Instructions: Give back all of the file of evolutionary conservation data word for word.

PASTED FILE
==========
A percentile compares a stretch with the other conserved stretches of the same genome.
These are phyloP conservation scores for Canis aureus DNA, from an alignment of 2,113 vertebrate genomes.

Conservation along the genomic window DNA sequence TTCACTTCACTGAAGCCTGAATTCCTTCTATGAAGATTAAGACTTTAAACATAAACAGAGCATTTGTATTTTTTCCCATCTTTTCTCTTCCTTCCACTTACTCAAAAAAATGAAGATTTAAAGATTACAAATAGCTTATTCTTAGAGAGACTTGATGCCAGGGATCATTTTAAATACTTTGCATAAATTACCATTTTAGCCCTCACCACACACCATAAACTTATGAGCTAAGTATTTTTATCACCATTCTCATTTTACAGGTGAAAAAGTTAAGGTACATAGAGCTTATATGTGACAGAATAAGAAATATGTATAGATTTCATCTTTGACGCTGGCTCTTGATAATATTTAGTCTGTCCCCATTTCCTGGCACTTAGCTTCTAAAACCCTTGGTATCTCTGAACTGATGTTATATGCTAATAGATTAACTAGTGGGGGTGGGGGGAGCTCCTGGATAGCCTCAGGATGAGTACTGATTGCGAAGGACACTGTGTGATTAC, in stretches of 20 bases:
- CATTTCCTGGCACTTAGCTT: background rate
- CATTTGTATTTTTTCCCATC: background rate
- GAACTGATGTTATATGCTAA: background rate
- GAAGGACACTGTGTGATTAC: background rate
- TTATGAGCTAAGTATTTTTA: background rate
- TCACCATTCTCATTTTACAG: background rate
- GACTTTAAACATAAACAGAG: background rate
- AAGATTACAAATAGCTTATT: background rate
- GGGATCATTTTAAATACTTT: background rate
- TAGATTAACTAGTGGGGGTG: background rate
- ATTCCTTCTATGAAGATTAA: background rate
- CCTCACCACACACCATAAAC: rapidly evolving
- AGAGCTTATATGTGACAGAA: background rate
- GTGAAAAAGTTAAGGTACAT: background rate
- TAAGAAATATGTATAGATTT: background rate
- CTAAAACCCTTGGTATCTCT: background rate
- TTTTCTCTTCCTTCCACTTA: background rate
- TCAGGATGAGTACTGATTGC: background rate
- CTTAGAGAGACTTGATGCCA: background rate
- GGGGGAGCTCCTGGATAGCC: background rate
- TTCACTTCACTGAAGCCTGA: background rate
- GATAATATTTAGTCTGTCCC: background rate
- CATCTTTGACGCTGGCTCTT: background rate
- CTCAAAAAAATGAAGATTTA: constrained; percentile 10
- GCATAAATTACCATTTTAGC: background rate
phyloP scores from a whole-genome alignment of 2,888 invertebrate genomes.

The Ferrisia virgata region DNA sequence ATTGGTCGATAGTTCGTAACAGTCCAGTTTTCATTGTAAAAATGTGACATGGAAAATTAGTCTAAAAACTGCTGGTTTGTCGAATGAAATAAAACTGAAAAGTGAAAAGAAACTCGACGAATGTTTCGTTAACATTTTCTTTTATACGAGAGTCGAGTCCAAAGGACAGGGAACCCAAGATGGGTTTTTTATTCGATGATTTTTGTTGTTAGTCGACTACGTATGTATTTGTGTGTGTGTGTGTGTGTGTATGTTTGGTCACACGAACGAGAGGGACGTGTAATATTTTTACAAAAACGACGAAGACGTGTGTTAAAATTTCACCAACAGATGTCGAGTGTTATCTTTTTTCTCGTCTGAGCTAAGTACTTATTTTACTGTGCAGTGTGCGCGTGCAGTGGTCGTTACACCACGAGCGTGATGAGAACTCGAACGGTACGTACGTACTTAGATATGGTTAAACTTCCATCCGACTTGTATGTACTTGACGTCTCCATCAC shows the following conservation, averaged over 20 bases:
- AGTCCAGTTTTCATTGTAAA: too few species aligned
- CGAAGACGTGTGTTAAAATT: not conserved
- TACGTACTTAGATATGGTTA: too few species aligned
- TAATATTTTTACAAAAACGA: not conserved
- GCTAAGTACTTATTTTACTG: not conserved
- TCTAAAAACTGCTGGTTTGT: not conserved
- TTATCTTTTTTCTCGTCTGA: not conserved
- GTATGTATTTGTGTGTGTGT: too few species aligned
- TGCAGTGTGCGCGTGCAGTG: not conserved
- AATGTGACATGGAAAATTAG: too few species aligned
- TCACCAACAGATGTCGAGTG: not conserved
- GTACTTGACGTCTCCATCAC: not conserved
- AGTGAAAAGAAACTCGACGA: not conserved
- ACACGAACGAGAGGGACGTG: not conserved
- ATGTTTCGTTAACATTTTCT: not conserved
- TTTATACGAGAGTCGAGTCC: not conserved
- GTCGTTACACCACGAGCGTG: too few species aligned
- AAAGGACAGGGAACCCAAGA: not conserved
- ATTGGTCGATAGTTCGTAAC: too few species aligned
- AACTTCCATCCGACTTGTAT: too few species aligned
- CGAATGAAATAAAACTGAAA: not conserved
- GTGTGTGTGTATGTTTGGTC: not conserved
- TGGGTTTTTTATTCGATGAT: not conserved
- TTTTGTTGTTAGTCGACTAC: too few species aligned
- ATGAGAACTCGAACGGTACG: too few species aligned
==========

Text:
A percentile compares a stretch with the other conserved stretches of the same genome.
These are phyloP conservation scores for Canis aureus DNA, from an alignment of 2,113 vertebrate genomes.

Conservation along the genomic window DNA sequence TTCACTTCACTGAAGCCTGAATTCCTTCTATGAAGATTAAGACTTTAAACATAAACAGAGCATTTGTATTTTTTCCCATCTTTTCTCTTCCTTCCACTTACTCAAAAAAATGAAGATTTAAAGATTACAAATAGCTTATTCTTAGAGAGACTTGATGCCAGGGATCATTTTAAATACTTTGCATAAATTACCATTTTAGCCCTCACCACACACCATAAACTTATGAGCTAAGTATTTTTATCACCATTCTCATTTTACAGGTGAAAAAGTTAAGGTACATAGAGCTTATATGTGACAGAATAAGAAATATGTATAGATTTCATCTTTGACGCTGGCTCTTGATAATATTTAGTCTGTCCCCATTTCCTGGCACTTAGCTTCTAAAACCCTTGGTATCTCTGAACTGATGTTATATGCTAATAGATTAACTAGTGGGGGTGGGGGGAGCTCCTGGATAGCCTCAGGATGAGTACTGATTGCGAAGGACACTGTGTGATTAC, in stretches of 20 bases:
- CATTTCCTGGCACTTAGCTT: background rate
- CATTTGTATTTTTTCCCATC: background rate
- GAACTGATGTTATATGCTAA: background rate
- GAAGGACACTGTGTGATTAC: background rate
- TTATGAGCTAAGTATTTTTA: background rate
- TCACCATTCTCATTTTACAG: background rate
- GACTTTAAACATAAACAGAG: background rate
- AAGATTACAAATAGCTTATT: background rate
- GGGATCATTTTAAATACTTT: background rate
- TAGATTAACTAGTGGGGGTG: background rate
- ATTCCTTCTATGAAGATTAA: background rate
- CCTCACCACACACCATAAAC: rapidly evolving
- AGAGCTTATATGTGACAGAA: background rate
- GTGAAAAAGTTAAGGTACAT: background rate
- TAAGAAATATGTATAGATTT: background rate
- CTAAAACCCTTGGTATCTCT: background rate
- TTTTCTCTTCCTTCCACTTA: background rate
- TCAGGATGAGTACTGATTGC: background rate
- CTTAGAGAGACTTGATGCCA: background rate
- GGGGGAGCTCCTGGATAGCC: background rate
- TTCACTTCACTGAAGCCTGA: background rate
- GATAATATTTAGTCTGTCCC: background rate
- CATCTTTGACGCTGGCTCTT: background rate
- CTCAAAAAAATGAAGATTTA: constrained; percentile 10
- GCATAAATTACCATTTTAGC: background rate
phyloP scores from a whole-genome alignment of 2,888 invertebrate genomes.

The Ferrisia virgata region DNA sequence ATTGGTCGATAGTTCGTAACAGTCCAGTTTTCATTGTAAAAATGTGACATGGAAAATTAGTCTAAAAACTGCTGGTTTGTCGAATGAAATAAAACTGAAAAGTGAAAAGAAACTCGACGAATGTTTCGTTAACATTTTCTTTTATACGAGAGTCGAGTCCAAAGGACAGGGAACCCAAGATGGGTTTTTTATTCGATGATTTTTGTTGTTAGTCGACTACGTATGTATTTGTGTGTGTGTGTGTGTGTGTATGTTTGGTCACACGAACGAGAGGGACGTGTAATATTTTTACAAAAACGACGAAGACGTGTGTTAAAATTTCACCAACAGATGTCGAGTGTTATCTTTTTTCTCGTCTGAGCTAAGTACTTATTTTACTGTGCAGTGTGCGCGTGCAGTGGTCGTTACACCACGAGCGTGATGAGAACTCGAACGGTACGTACGTACTTAGATATGGTTAAACTTCCATCCGACTTGTATGTACTTGACGTCTCCATCAC shows the following conservation, averaged over 20 bases:
- AGTCCAGTTTTCATTGTAAA: too few species aligned
- CGAAGACGTGTGTTAAAATT: not conserved
- TACGTACTTAGATATGGTTA: too few species aligned
- TAATATTTTTACAAAAACGA: not conserved
- GCTAAGTACTTATTTTACTG: not conserved
- TCTAAAAACTGCTGGTTTGT: not conserved
- TTATCTTTTTTCTCGTCTGA: not conserved
- GTATGTATTTGTGTGTGTGT: too few species aligned
- TGCAGTGTGCGCGTGCAGTG: not conserved
- AATGTGACATGGAAAATTAG: too few species aligned
- TCACCAACAGATGTCGAGTG: not conserved
- GTACTTGACGTCTCCATCAC: not conserved
- AGTGAAAAGAAACTCGACGA: not conserved
- ACACGAACGAGAGGGACGTG: not conserved
- ATGTTTCGTTAACATTTTCT: not conserved
- TTTATACGAGAGTCGAGTCC: not conserved
- GTCGTTACACCACGAGCGTG: too few species aligned
- AAAGGACAGGGAACCCAAGA: not conserved
- ATTGGTCGATAGTTCGTAAC: too few species aligned
- AACTTCCATCCGACTTGTAT: too few species aligned
- CGAATGAAATAAAACTGAAA: not conserved
- GTGTGTGTGTATGTTTGGTC: not conserved
- TGGGTTTTTTATTCGATGAT: not conserved
- TTTTGTTGTTAGTCGACTAC: too few species aligned
- ATGAGAACTCGAACGGTACG: too few species aligned